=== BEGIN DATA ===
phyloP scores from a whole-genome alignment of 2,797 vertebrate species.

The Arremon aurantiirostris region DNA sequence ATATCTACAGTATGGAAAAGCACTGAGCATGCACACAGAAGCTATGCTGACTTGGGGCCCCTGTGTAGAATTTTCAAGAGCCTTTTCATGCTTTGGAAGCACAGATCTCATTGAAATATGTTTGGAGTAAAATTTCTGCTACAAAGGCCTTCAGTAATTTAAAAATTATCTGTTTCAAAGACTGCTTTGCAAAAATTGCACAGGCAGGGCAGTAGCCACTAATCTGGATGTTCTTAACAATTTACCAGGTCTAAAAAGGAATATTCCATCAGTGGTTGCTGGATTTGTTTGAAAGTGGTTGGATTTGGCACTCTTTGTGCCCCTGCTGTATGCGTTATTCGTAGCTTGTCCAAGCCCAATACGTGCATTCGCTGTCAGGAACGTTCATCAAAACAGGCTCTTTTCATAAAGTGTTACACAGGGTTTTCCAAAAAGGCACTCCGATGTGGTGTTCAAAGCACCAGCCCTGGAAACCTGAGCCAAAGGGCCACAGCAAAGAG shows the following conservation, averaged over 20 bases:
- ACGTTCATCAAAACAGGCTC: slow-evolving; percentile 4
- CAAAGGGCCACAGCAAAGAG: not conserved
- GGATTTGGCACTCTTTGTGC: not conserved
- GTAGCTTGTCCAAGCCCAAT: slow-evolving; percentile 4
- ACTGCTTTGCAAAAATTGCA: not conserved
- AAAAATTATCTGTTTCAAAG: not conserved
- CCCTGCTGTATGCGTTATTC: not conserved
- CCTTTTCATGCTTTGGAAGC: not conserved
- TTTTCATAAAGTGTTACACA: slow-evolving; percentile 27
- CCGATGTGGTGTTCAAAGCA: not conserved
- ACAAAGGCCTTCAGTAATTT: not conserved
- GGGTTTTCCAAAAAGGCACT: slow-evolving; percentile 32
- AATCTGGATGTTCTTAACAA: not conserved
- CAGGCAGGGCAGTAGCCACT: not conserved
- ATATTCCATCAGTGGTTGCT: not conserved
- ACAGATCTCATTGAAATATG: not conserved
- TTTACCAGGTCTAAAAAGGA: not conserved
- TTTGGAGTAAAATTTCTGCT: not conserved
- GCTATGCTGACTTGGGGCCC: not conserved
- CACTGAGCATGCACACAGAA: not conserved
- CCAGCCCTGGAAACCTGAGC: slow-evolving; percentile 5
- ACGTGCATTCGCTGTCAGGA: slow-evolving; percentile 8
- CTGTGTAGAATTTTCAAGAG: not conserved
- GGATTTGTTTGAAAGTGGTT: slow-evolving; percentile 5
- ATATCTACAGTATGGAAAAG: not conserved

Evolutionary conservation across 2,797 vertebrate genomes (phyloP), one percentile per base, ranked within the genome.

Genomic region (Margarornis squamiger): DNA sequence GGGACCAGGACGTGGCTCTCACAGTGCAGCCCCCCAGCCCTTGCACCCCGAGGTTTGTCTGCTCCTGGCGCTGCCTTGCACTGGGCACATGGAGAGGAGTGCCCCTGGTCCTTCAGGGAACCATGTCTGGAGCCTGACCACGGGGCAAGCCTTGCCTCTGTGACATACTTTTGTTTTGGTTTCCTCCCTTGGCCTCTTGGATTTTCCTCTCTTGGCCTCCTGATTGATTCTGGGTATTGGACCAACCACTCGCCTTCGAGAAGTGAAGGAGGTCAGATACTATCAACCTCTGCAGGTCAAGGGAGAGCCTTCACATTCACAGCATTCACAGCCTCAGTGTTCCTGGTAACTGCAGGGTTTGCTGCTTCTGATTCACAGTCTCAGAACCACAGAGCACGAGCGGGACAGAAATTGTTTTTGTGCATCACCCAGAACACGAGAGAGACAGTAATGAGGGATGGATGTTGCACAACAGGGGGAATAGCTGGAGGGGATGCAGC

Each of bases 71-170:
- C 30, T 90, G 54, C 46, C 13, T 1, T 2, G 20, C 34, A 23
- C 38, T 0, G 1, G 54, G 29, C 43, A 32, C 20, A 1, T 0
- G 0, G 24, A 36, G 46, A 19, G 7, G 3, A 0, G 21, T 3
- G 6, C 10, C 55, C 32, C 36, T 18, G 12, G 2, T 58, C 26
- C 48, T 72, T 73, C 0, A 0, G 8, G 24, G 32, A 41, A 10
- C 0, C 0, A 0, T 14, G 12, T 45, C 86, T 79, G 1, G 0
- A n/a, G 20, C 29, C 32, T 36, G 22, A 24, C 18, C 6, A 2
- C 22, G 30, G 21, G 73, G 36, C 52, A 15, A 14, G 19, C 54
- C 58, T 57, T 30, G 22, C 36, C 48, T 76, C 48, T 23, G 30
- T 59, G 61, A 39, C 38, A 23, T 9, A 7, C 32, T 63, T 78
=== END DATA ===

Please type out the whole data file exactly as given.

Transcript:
phyloP scores from a whole-genome alignment of 2,797 vertebrate species.

The Arremon aurantiirostris region DNA sequence ATATCTACAGTATGGAAAAGCACTGAGCATGCACACAGAAGCTATGCTGACTTGGGGCCCCTGTGTAGAATTTTCAAGAGCCTTTTCATGCTTTGGAAGCACAGATCTCATTGAAATATGTTTGGAGTAAAATTTCTGCTACAAAGGCCTTCAGTAATTTAAAAATTATCTGTTTCAAAGACTGCTTTGCAAAAATTGCACAGGCAGGGCAGTAGCCACTAATCTGGATGTTCTTAACAATTTACCAGGTCTAAAAAGGAATATTCCATCAGTGGTTGCTGGATTTGTTTGAAAGTGGTTGGATTTGGCACTCTTTGTGCCCCTGCTGTATGCGTTATTCGTAGCTTGTCCAAGCCCAATACGTGCATTCGCTGTCAGGAACGTTCATCAAAACAGGCTCTTTTCATAAAGTGTTACACAGGGTTTTCCAAAAAGGCACTCCGATGTGGTGTTCAAAGCACCAGCCCTGGAAACCTGAGCCAAAGGGCCACAGCAAAGAG shows the following conservation, averaged over 20 bases:
- ACGTTCATCAAAACAGGCTC: slow-evolving; percentile 4
- CAAAGGGCCACAGCAAAGAG: not conserved
- GGATTTGGCACTCTTTGTGC: not conserved
- GTAGCTTGTCCAAGCCCAAT: slow-evolving; percentile 4
- ACTGCTTTGCAAAAATTGCA: not conserved
- AAAAATTATCTGTTTCAAAG: not conserved
- CCCTGCTGTATGCGTTATTC: not conserved
- CCTTTTCATGCTTTGGAAGC: not conserved
- TTTTCATAAAGTGTTACACA: slow-evolving; percentile 27
- CCGATGTGGTGTTCAAAGCA: not conserved
- ACAAAGGCCTTCAGTAATTT: not conserved
- GGGTTTTCCAAAAAGGCACT: slow-evolving; percentile 32
- AATCTGGATGTTCTTAACAA: not conserved
- CAGGCAGGGCAGTAGCCACT: not conserved
- ATATTCCATCAGTGGTTGCT: not conserved
- ACAGATCTCATTGAAATATG: not conserved
- TTTACCAGGTCTAAAAAGGA: not conserved
- TTTGGAGTAAAATTTCTGCT: not conserved
- GCTATGCTGACTTGGGGCCC: not conserved
- CACTGAGCATGCACACAGAA: not conserved
- CCAGCCCTGGAAACCTGAGC: slow-evolving; percentile 5
- ACGTGCATTCGCTGTCAGGA: slow-evolving; percentile 8
- CTGTGTAGAATTTTCAAGAG: not conserved
- GGATTTGTTTGAAAGTGGTT: slow-evolving; percentile 5
- ATATCTACAGTATGGAAAAG: not conserved

Evolutionary conservation across 2,797 vertebrate genomes (phyloP), one percentile per base, ranked within the genome.

Genomic region (Margarornis squamiger): DNA sequence GGGACCAGGACGTGGCTCTCACAGTGCAGCCCCCCAGCCCTTGCACCCCGAGGTTTGTCTGCTCCTGGCGCTGCCTTGCACTGGGCACATGGAGAGGAGTGCCCCTGGTCCTTCAGGGAACCATGTCTGGAGCCTGACCACGGGGCAAGCCTTGCCTCTGTGACATACTTTTGTTTTGGTTTCCTCCCTTGGCCTCTTGGATTTTCCTCTCTTGGCCTCCTGATTGATTCTGGGTATTGGACCAACCACTCGCCTTCGAGAAGTGAAGGAGGTCAGATACTATCAACCTCTGCAGGTCAAGGGAGAGCCTTCACATTCACAGCATTCACAGCCTCAGTGTTCCTGGTAACTGCAGGGTTTGCTGCTTCTGATTCACAGTCTCAGAACCACAGAGCACGAGCGGGACAGAAATTGTTTTTGTGCATCACCCAGAACACGAGAGAGACAGTAATGAGGGATGGATGTTGCACAACAGGGGGAATAGCTGGAGGGGATGCAGC

Each of bases 71-170:
- C 30, T 90, G 54, C 46, C 13, T 1, T 2, G 20, C 34, A 23
- C 38, T 0, G 1, G 54, G 29, C 43, A 32, C 20, A 1, T 0
- G 0, G 24, A 36, G 46, A 19, G 7, G 3, A 0, G 21, T 3
- G 6, C 10, C 55, C 32, C 36, T 18, G 12, G 2, T 58, C 26
- C 48, T 72, T 73, C 0, A 0, G 8, G 24, G 32, A 41, A 10
- C 0, C 0, A 0, T 14, G 12, T 45, C 86, T 79, G 1, G 0
- A n/a, G 20, C 29, C 32, T 36, G 22, A 24, C 18, C 6, A 2
- C 22, G 30, G 21, G 73, G 36, C 52, A 15, A 14, G 19, C 54
- C 58, T 57, T 30, G 22, C 36, C 48, T 76, C 48, T 23, G 30
- T 59, G 61, A 39, C 38, A 23, T 9, A 7, C 32, T 63, T 78